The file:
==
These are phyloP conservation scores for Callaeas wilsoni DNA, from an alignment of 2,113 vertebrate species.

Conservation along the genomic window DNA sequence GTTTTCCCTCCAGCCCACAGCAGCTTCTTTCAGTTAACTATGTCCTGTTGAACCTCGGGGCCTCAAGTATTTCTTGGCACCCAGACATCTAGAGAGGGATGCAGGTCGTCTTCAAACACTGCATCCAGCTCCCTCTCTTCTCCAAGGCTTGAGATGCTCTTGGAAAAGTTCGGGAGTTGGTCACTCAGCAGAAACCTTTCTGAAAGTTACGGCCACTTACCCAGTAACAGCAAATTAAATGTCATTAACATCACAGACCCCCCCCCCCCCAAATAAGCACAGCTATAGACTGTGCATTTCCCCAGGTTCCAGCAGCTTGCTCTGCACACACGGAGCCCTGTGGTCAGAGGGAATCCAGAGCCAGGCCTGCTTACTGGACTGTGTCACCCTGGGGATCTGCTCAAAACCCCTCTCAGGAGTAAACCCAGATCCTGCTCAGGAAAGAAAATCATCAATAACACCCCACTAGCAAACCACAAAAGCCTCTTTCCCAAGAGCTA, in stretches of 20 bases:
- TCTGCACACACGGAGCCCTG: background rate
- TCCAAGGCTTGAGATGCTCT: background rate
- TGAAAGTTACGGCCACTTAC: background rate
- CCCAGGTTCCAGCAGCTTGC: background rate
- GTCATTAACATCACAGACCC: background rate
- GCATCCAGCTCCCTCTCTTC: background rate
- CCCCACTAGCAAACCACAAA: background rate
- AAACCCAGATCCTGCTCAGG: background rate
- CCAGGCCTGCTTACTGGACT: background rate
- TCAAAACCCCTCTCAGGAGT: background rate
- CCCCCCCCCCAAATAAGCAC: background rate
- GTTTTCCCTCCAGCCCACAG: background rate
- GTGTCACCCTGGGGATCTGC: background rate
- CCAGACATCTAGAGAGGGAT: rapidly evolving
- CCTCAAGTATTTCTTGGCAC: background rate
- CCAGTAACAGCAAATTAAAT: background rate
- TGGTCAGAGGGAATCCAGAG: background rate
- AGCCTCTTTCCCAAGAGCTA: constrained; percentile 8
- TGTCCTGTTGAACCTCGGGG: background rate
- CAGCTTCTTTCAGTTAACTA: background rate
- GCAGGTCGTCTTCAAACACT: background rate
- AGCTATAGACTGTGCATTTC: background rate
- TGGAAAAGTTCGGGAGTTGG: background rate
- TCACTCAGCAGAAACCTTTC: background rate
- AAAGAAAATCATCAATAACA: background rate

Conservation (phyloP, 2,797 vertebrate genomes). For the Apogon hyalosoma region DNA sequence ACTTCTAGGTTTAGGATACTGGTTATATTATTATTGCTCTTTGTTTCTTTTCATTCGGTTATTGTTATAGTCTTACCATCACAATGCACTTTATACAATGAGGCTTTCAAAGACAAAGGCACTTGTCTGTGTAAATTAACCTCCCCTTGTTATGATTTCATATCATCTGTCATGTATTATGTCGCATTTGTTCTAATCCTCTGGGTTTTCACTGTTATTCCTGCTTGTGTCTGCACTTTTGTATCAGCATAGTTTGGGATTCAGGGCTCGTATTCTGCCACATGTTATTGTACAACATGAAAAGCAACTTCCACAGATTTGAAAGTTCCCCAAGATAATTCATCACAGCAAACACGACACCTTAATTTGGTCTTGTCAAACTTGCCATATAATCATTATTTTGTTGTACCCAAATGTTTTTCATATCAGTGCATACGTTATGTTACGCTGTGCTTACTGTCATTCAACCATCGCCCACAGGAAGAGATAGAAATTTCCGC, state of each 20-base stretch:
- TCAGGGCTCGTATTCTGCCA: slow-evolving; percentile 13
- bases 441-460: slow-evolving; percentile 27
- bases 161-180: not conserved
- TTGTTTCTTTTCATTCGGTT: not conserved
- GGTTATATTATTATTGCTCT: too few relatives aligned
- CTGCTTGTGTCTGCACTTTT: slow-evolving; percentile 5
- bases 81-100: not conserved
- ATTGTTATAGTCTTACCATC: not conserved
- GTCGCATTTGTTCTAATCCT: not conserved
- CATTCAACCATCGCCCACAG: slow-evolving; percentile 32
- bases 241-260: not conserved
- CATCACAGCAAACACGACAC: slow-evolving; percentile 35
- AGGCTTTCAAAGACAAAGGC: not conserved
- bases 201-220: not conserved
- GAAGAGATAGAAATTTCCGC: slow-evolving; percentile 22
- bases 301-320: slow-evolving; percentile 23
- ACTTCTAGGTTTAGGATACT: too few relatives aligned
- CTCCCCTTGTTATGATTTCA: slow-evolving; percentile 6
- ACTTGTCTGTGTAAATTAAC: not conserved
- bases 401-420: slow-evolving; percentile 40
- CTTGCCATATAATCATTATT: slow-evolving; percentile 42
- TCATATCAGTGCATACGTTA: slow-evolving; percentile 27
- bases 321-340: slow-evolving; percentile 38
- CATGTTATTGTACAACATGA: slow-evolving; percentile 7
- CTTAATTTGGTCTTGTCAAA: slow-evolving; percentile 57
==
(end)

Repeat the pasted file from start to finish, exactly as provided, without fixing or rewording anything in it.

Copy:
These are phyloP conservation scores for Callaeas wilsoni DNA, from an alignment of 2,113 vertebrate species.

Conservation along the genomic window DNA sequence GTTTTCCCTCCAGCCCACAGCAGCTTCTTTCAGTTAACTATGTCCTGTTGAACCTCGGGGCCTCAAGTATTTCTTGGCACCCAGACATCTAGAGAGGGATGCAGGTCGTCTTCAAACACTGCATCCAGCTCCCTCTCTTCTCCAAGGCTTGAGATGCTCTTGGAAAAGTTCGGGAGTTGGTCACTCAGCAGAAACCTTTCTGAAAGTTACGGCCACTTACCCAGTAACAGCAAATTAAATGTCATTAACATCACAGACCCCCCCCCCCCCAAATAAGCACAGCTATAGACTGTGCATTTCCCCAGGTTCCAGCAGCTTGCTCTGCACACACGGAGCCCTGTGGTCAGAGGGAATCCAGAGCCAGGCCTGCTTACTGGACTGTGTCACCCTGGGGATCTGCTCAAAACCCCTCTCAGGAGTAAACCCAGATCCTGCTCAGGAAAGAAAATCATCAATAACACCCCACTAGCAAACCACAAAAGCCTCTTTCCCAAGAGCTA, in stretches of 20 bases:
- TCTGCACACACGGAGCCCTG: background rate
- TCCAAGGCTTGAGATGCTCT: background rate
- TGAAAGTTACGGCCACTTAC: background rate
- CCCAGGTTCCAGCAGCTTGC: background rate
- GTCATTAACATCACAGACCC: background rate
- GCATCCAGCTCCCTCTCTTC: background rate
- CCCCACTAGCAAACCACAAA: background rate
- AAACCCAGATCCTGCTCAGG: background rate
- CCAGGCCTGCTTACTGGACT: background rate
- TCAAAACCCCTCTCAGGAGT: background rate
- CCCCCCCCCCAAATAAGCAC: background rate
- GTTTTCCCTCCAGCCCACAG: background rate
- GTGTCACCCTGGGGATCTGC: background rate
- CCAGACATCTAGAGAGGGAT: rapidly evolving
- CCTCAAGTATTTCTTGGCAC: background rate
- CCAGTAACAGCAAATTAAAT: background rate
- TGGTCAGAGGGAATCCAGAG: background rate
- AGCCTCTTTCCCAAGAGCTA: constrained; percentile 8
- TGTCCTGTTGAACCTCGGGG: background rate
- CAGCTTCTTTCAGTTAACTA: background rate
- GCAGGTCGTCTTCAAACACT: background rate
- AGCTATAGACTGTGCATTTC: background rate
- TGGAAAAGTTCGGGAGTTGG: background rate
- TCACTCAGCAGAAACCTTTC: background rate
- AAAGAAAATCATCAATAACA: background rate

Conservation (phyloP, 2,797 vertebrate genomes). For the Apogon hyalosoma region DNA sequence ACTTCTAGGTTTAGGATACTGGTTATATTATTATTGCTCTTTGTTTCTTTTCATTCGGTTATTGTTATAGTCTTACCATCACAATGCACTTTATACAATGAGGCTTTCAAAGACAAAGGCACTTGTCTGTGTAAATTAACCTCCCCTTGTTATGATTTCATATCATCTGTCATGTATTATGTCGCATTTGTTCTAATCCTCTGGGTTTTCACTGTTATTCCTGCTTGTGTCTGCACTTTTGTATCAGCATAGTTTGGGATTCAGGGCTCGTATTCTGCCACATGTTATTGTACAACATGAAAAGCAACTTCCACAGATTTGAAAGTTCCCCAAGATAATTCATCACAGCAAACACGACACCTTAATTTGGTCTTGTCAAACTTGCCATATAATCATTATTTTGTTGTACCCAAATGTTTTTCATATCAGTGCATACGTTATGTTACGCTGTGCTTACTGTCATTCAACCATCGCCCACAGGAAGAGATAGAAATTTCCGC, state of each 20-base stretch:
- TCAGGGCTCGTATTCTGCCA: slow-evolving; percentile 13
- bases 441-460: slow-evolving; percentile 27
- bases 161-180: not conserved
- TTGTTTCTTTTCATTCGGTT: not conserved
- GGTTATATTATTATTGCTCT: too few relatives aligned
- CTGCTTGTGTCTGCACTTTT: slow-evolving; percentile 5
- bases 81-100: not conserved
- ATTGTTATAGTCTTACCATC: not conserved
- GTCGCATTTGTTCTAATCCT: not conserved
- CATTCAACCATCGCCCACAG: slow-evolving; percentile 32
- bases 241-260: not conserved
- CATCACAGCAAACACGACAC: slow-evolving; percentile 35
- AGGCTTTCAAAGACAAAGGC: not conserved
- bases 201-220: not conserved
- GAAGAGATAGAAATTTCCGC: slow-evolving; percentile 22
- bases 301-320: slow-evolving; percentile 23
- ACTTCTAGGTTTAGGATACT: too few relatives aligned
- CTCCCCTTGTTATGATTTCA: slow-evolving; percentile 6
- ACTTGTCTGTGTAAATTAAC: not conserved
- bases 401-420: slow-evolving; percentile 40
- CTTGCCATATAATCATTATT: slow-evolving; percentile 42
- TCATATCAGTGCATACGTTA: slow-evolving; percentile 27
- bases 321-340: slow-evolving; percentile 38
- CATGTTATTGTACAACATGA: slow-evolving; percentile 7
- CTTAATTTGGTCTTGTCAAA: slow-evolving; percentile 57